The Canadian ice dancing team of Virtue and Moir entered into the history books in more way than one last night. They are the first Canadians and first North American ice dancing team to win gold at the games and they are the first team to win gold in their first Olympic appearance. The current U.S. champions, Meryl Davis and Charlie White won a silver medal, it was the first time ever that a U.S. team won a medal in back to back Olympics (Belbin and Agosto won silver in Torino). Reigning World champions Oksana Dominina and Maxim Shabalin took bronze after a tough original and free dance, just edging out Belbin and Agosto. Had the Russian team not won bronze, it would have been the first time since ice dancing became an Olympic sport in 1976 that a Russian team was not on the podium; so history continues.
As for Belbin and Agosto, last night was most likely their last dance; they have hinted at other projects or turning professional. The duo is credited with bringing popularity to the sport in North America, they were truly mentors for teams like Virtue & Moir and Davis & White.
1. Gold-- Tessa Virtue/ Scott Moir, Canada, 221.57
2. Silver-- Meryl Davis/ Charlie White, U.S.A., 215.74
3. Bronze-- Oksana Dominina/ Maxin Shabalin, Russian Federation, 207.64
Bode Miller was hoping to add to his medal collection from this games (one in each color thus far) today in the giant slalom, but it was not to be; Miller missed a gate in his first run and was disqualified. It was the first time in this Olympics in an alpine event (seven events) that an American has not won a medal, then again, there was no Austrian on the podium either. The man who did win gold was one nicknamed the "Iceman", Carlo Janka of Switzerland, add in a couple of Norwegians, including Svindal who has already won a gold and silver at these games, and you have your medalists.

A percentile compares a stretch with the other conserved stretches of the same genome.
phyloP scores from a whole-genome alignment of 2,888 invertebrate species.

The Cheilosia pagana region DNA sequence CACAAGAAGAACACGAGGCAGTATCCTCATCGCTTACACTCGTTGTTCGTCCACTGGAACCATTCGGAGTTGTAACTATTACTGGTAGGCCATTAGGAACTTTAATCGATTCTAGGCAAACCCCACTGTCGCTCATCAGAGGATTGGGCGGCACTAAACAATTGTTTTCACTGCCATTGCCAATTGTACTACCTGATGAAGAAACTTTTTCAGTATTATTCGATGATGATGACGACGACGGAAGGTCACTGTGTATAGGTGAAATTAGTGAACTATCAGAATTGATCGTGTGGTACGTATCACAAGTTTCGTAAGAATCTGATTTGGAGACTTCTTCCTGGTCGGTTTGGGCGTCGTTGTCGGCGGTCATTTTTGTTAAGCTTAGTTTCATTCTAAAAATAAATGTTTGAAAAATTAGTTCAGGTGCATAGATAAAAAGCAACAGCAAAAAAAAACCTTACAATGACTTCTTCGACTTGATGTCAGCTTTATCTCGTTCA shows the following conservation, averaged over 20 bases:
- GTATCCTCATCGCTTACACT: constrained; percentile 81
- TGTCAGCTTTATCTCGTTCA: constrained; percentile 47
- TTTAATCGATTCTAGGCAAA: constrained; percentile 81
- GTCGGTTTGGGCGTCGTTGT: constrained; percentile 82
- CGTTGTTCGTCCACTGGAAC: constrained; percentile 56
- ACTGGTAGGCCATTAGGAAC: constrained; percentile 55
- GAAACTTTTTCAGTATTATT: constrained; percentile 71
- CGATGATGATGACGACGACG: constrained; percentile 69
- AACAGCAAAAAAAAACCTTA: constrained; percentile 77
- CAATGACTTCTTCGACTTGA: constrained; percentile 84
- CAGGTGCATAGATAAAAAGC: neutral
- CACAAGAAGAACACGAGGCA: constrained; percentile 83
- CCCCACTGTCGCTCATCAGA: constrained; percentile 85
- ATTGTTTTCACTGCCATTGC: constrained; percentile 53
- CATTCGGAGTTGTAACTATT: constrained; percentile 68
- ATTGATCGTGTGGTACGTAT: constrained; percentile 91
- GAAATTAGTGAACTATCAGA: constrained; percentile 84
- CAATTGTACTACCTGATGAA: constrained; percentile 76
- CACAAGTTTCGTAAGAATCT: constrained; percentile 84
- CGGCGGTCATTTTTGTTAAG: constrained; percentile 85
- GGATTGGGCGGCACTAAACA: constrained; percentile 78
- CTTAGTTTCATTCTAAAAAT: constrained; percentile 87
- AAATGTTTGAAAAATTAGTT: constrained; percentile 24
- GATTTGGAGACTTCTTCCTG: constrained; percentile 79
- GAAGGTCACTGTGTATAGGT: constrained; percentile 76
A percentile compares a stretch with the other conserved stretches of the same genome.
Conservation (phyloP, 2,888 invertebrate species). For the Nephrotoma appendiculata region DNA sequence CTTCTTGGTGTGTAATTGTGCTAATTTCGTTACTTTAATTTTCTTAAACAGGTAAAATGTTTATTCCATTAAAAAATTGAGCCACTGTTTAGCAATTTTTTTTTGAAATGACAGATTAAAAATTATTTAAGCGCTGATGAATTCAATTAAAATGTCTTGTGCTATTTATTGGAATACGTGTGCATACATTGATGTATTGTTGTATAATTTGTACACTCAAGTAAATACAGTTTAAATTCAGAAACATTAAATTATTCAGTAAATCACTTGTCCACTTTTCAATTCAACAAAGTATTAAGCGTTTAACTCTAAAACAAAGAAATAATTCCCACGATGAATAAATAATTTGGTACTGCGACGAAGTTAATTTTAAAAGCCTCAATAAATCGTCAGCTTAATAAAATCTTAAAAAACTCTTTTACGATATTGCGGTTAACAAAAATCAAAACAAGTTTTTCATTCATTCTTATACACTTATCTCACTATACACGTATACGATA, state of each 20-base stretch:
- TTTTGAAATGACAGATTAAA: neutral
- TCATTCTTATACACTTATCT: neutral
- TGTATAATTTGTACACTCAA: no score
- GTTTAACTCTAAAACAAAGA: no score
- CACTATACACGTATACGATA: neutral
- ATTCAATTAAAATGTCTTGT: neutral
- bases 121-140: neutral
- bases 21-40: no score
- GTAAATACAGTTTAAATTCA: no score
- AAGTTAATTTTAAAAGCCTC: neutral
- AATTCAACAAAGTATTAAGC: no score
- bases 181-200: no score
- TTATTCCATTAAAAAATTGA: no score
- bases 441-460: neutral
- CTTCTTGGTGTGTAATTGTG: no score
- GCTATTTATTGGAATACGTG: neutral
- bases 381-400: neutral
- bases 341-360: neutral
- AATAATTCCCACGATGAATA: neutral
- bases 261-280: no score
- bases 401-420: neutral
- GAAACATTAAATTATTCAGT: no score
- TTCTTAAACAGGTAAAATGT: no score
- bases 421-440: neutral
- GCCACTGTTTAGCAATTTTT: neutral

Men's Giant Slalom
1. Gold-- Carlo Janka, Switzerland, 2:37:83
2. Silver-- Kjetil Jansrud, Norway, 2:38:22
3. Bronze-- Aksel Lund Svindal, Norway, 2:38:44
An error in lane switching cost young Dutchman Sven Kramer the gold. He skated for eight laps without knowing it and he sees when he looked up and saw his girlfriends head buried in her hands, he knew something was wrong. Apparently his coach made him make a move that cost him a gold medal and quite possibly an Olympic record as well. Kramer came into the competition as the favorite and left with no medal at all. Lee Seung Hoon expected to win silver as he had in the 5000m but instead he ended up winning gold.
1. Gold-- Lee Seung Hoon, South Korea, 12:58:55 Olympic Record
2. Silver-- Ivan Skobrev, Russian Federation, 13:02:07
3. Bronze-- Bob de Jong, The Netherlands, 13:06:73
In South Korea Kim Yu Na is like a celebrity, she is everywhere and selling everything, taking in $8-9 million a year; in Vancouver she is the favorite to win the gold medal in the ladies' figure skating. Her closest competitor and biggest rival Japan's Mao Asada is more than five points out of first place following the short program. Kim's program was a sexy but technically packed number to James Bond music complete with a glittery skating outfit. She earned a 78.5, the highest score under the new judging system thus far. Mao sits in second place with two triple axels planned in her long program to catch up with "Queen Yu Na". In third is Canada's Joannie Rochette who gave an inspired heartfelt performance following the sudden death of her mother just two days ago. Her father sat in the audience and father and daughter both cried following her performance. Japan's Miki Ando, the World champion from 2007 is in fourth and the two young Americans Rachael Flatt and Mirai Nagasu will also skate in the last group on the long program because they are in fifth and sixth respectively.
Ladies' Figure Skating standings following the Short Program
1. Kim Yu Na, South Korea, 78.5
2. Mao Asada, Japan, 73.78
3. Joannie Rochette, Canada, 71.36
4. Miki Ando, Japan, 64.76
5. Rachael Flatt, U.S.A., 64.64
6. Mirai Nagasu, U.S.A., 63.76